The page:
It appears that the uncertainty over the new office bearers may be further prolonged
When the Bharatiya Janata Party named Lok Sabha MPs C.R. Patil and Jamyang Tsering Namgyal as presidents of its Gujarat and Ladakh units last month, it was viewed as the first step towards the appointment of party president J.P. Nadda’s team of office bearers.
In fact, it was said that the names had been finalised and it was only a matter of issuing a formal communique. However, there is no sign of it so far. BJP insiders maintain the announcement was put on hold after the leadership was advised against it because it was an inauspicious period.
It appears that the uncertainty over the new office bearers may be further prolonged as Union home minister Amit Shah is undergoing treatment for coronavirus.
Though Mr Shah handed over the party’s presidency to Mr Nadda in January, it is an acknowledged fact that he retains his hold over the party organisation and will necessarily have a major say in the new appointments.
Former Union minister Ajay Maken’s return to the Congress organisation as general secretary has clearly not gone down with a large section of party leaders.
Those unhappy with his appointment constantly point out that Mr Maken, a two-time MP from New Delhi constituency, had refused to contest the recent Delhi Assembly elections because of health reasons even though Congress president Sonia Gandhi had personally asked senior leaders to pitch in.
While the other leaders agreed, Mr Maken declined. After failing to revive the party in the capital, Mr Maken had stepped down as Delhi Congress chief also on health grounds. In fact, Mr Maken was virtually off the radar till he was picked up by the Congress leadership (read Rahul Gandhi) to head to Jaipur along with other party colleagues to handle the crisis in Rajasthan.
He was further rewarded last week when he replaced Avinash Pande as general secretary in charge of Rajasthan. Mr Maken’s quick rehabilitation has raised questions about Rahul Gandhi’s lament about the lack of accountability in the party.
Meanwhile, Haryana chief minister Bhupinder Singh Hooda has created a bit of a stir in his home state. The Congress party’s Haryana unit is abuzz with reports about how Mr Hooda has been cozying up to Prime Minister Narendra Modi and chief Minister Manohar Lal Khattar.
This has made it difficult for the Congress to mount an effective offensive against the Khattar regime, which is frustrating the local leaders. But Mr Hooda is unfazed.
According to the grapevine, when confronted about reports about his proximity to the BJP leaders, Mr Hooda admitted to the fact that he enjoyed a good rapport with them and even proclaimed proudly that he had met Mr Modi recently. It’s the same story with the Haryana chief minister and Mr Hooda as the latter is in constant touch with Mr Khattar.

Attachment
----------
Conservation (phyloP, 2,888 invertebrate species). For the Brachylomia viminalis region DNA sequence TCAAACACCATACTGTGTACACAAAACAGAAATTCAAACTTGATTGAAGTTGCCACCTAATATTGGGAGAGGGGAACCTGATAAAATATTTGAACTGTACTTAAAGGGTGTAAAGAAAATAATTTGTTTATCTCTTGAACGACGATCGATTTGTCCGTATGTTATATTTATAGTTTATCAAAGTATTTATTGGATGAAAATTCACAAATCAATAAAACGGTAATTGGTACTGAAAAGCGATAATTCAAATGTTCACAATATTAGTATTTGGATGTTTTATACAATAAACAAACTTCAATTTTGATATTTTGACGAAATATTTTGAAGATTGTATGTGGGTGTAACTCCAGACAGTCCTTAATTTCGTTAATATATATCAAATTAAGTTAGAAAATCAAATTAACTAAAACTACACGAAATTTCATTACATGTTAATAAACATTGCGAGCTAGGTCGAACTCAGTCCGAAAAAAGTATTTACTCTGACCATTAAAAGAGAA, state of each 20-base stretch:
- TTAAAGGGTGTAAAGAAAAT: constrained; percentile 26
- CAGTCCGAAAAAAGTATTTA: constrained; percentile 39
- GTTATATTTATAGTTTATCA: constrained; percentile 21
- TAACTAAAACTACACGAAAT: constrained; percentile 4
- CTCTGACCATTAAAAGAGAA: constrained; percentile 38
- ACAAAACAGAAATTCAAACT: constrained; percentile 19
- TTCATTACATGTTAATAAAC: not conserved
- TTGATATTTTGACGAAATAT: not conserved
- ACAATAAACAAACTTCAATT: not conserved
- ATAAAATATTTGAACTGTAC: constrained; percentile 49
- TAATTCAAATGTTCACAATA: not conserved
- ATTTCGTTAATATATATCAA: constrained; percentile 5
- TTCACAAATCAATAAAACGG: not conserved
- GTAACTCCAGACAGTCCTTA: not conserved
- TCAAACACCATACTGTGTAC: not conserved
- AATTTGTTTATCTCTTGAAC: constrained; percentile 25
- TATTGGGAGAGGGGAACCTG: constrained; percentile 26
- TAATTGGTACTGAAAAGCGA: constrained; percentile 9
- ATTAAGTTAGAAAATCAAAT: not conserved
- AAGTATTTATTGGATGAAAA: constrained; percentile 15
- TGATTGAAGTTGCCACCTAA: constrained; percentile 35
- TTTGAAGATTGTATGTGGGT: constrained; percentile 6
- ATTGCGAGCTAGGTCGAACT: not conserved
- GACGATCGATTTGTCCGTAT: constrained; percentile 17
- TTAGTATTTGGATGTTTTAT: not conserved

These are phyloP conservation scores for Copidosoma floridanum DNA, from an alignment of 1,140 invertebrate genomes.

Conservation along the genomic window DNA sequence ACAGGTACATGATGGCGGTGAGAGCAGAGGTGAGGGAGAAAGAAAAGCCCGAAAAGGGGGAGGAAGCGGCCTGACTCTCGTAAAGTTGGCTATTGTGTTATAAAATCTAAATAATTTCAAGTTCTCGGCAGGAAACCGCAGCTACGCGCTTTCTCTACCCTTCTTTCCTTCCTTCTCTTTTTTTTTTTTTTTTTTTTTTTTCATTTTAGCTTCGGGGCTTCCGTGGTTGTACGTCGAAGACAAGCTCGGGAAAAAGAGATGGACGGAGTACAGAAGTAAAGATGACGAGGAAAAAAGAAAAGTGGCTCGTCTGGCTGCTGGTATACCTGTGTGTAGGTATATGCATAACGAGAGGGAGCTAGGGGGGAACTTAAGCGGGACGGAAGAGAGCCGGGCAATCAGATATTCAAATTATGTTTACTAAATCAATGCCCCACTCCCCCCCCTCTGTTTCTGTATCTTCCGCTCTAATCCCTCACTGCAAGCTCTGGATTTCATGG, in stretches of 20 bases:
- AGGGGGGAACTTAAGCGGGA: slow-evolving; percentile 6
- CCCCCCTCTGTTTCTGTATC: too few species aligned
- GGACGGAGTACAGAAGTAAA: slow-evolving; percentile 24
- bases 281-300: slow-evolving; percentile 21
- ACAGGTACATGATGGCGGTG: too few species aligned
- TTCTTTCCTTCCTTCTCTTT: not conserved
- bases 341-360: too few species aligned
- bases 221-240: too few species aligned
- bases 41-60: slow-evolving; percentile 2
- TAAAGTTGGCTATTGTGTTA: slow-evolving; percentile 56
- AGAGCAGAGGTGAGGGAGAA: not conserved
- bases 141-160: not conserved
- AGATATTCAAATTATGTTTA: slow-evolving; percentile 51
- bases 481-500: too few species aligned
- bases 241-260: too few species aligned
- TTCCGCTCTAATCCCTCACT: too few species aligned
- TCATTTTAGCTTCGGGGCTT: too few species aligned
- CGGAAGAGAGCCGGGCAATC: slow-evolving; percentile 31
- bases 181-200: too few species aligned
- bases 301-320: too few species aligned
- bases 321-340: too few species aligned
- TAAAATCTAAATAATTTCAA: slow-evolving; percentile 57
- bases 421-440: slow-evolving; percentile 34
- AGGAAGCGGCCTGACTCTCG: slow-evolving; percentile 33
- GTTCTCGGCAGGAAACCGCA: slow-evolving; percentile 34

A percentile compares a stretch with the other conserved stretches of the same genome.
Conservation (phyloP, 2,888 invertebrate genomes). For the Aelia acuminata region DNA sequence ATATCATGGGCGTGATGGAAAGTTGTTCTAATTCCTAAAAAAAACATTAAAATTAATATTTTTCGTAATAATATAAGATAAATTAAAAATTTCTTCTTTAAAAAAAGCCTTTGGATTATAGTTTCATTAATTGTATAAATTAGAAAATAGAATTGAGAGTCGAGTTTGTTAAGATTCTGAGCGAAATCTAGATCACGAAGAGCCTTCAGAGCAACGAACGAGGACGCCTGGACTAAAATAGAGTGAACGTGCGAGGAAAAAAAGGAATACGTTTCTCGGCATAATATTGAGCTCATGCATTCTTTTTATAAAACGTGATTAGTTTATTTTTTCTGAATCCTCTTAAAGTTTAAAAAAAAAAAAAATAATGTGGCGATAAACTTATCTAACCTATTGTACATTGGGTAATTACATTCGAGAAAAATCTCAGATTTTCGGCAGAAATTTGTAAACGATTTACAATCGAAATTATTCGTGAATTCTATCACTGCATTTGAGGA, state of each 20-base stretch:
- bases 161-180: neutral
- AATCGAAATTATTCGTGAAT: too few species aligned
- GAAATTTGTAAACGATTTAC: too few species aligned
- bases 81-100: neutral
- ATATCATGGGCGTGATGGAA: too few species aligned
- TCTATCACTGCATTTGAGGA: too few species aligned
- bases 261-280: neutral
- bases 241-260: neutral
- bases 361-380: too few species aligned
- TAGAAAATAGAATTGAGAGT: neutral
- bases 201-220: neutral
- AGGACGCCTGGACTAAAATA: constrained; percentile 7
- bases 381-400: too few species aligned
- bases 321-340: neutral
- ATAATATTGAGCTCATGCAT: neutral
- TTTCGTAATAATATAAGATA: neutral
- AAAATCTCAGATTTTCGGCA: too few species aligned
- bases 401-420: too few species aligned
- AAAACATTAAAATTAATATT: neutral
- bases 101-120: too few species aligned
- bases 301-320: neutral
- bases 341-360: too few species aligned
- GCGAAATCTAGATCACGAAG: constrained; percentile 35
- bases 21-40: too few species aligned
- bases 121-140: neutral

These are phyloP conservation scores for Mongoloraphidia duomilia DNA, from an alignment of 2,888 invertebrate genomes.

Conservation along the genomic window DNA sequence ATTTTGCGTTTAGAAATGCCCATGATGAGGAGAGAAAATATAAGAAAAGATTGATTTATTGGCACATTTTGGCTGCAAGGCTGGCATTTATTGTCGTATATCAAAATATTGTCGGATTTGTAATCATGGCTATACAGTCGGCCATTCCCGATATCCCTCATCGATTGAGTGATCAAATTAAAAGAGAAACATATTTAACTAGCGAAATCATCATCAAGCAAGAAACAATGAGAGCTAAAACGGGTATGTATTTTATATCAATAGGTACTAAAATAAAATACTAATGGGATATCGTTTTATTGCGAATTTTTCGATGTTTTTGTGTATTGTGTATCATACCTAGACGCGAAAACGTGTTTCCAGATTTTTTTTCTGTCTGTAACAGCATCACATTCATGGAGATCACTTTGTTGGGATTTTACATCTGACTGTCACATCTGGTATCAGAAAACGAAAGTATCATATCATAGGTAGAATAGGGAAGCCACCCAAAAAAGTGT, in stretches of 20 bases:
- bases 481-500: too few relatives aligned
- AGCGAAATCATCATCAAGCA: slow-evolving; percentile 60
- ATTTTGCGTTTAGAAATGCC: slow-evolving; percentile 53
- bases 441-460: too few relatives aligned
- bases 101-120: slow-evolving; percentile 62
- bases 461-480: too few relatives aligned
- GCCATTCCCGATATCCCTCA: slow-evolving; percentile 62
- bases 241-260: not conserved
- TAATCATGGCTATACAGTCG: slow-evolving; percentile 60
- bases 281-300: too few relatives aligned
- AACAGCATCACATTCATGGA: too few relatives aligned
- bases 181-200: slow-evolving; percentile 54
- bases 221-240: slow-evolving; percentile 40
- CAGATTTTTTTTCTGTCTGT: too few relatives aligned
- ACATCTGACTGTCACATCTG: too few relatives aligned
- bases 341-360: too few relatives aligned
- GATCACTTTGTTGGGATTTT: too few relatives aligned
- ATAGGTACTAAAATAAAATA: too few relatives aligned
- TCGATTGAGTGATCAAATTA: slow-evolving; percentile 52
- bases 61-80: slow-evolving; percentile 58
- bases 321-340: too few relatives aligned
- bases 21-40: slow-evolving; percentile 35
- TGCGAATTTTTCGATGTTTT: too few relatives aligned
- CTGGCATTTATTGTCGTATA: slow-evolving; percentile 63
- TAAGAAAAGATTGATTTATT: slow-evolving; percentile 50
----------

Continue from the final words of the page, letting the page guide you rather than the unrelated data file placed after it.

It must be remembered that Mr Hooda is facing multiple CBI inquiries into land deals undertaken during his regime. So it makes sense to befriend those who are in power.
Now that he has joined the Bharatiya Janata Party, Jyotiraditya Scindia has been forced to rework his relations with leaders in his new party.
For instance, Mr Scindia has to now befriend BJP national general secretary Kailash Vijayvargiya, an important leader from Indore, even though the two have been mutually antagonistic to each other for years.
Their animosity scaled fresh heights when Mr Scindia defeated Mr Vijayvargiya in a high-voltage election to the prestigious Madhya Pradesh Cricket Association a decade ago. The fact that Mr Scindia has a warm relationship with senior BJP leader and former Lok Sabha Speaker Sumitra Mahajan also made him a suspect in the eyes of Mr Vijayvargiya.
For the record, Ms Mahajan and Mr Vijayvargiya are bitter political rivals. When Mr Scindia visited Indore recently, he had no choice but to meet Mr Vijayvargiya as the two have to work together for the coming by-elections in Madhya Pradesh.
But Mr Vijayvargiya’s camp followers are not happy because Mr Scindia also called on Mr Mahajan. They are insisting the new recruit to the BJP decide where his loyalties lie. This balancing act will not do, they say.
In an unusual gesture, Prime Minister Narendra Modi penned a two-page letter to cricketing hero Mahendra Singh Dhoni who recently announced his retirement on Instagram.
This immediately sparked off speculation in the cricketer’s hometown Ranchi that Dhoni could be joining the ranks of his colleagues like Navjot Singh Sidhu and Gautam Gambhir, who switched to politics after retirement. Mr Modi’s letter, heaping praise on the cricketer, was viewed as an invitation to Dhoni to join public life.
After all, the Bihar Assembly polls are round the corner. Apparently, BJP leaders had sent feelers to Dhoni before last year’s Jharkhand elections for an endorsement for their party but it did not materialise.
Since the BJP has a special preference for drafting sportspersons, the people of Jharkhand can hardly be blamed for thinking their “local hero” could be heading to the saffron camp.
Anita Katyal is a Delhi-based journalist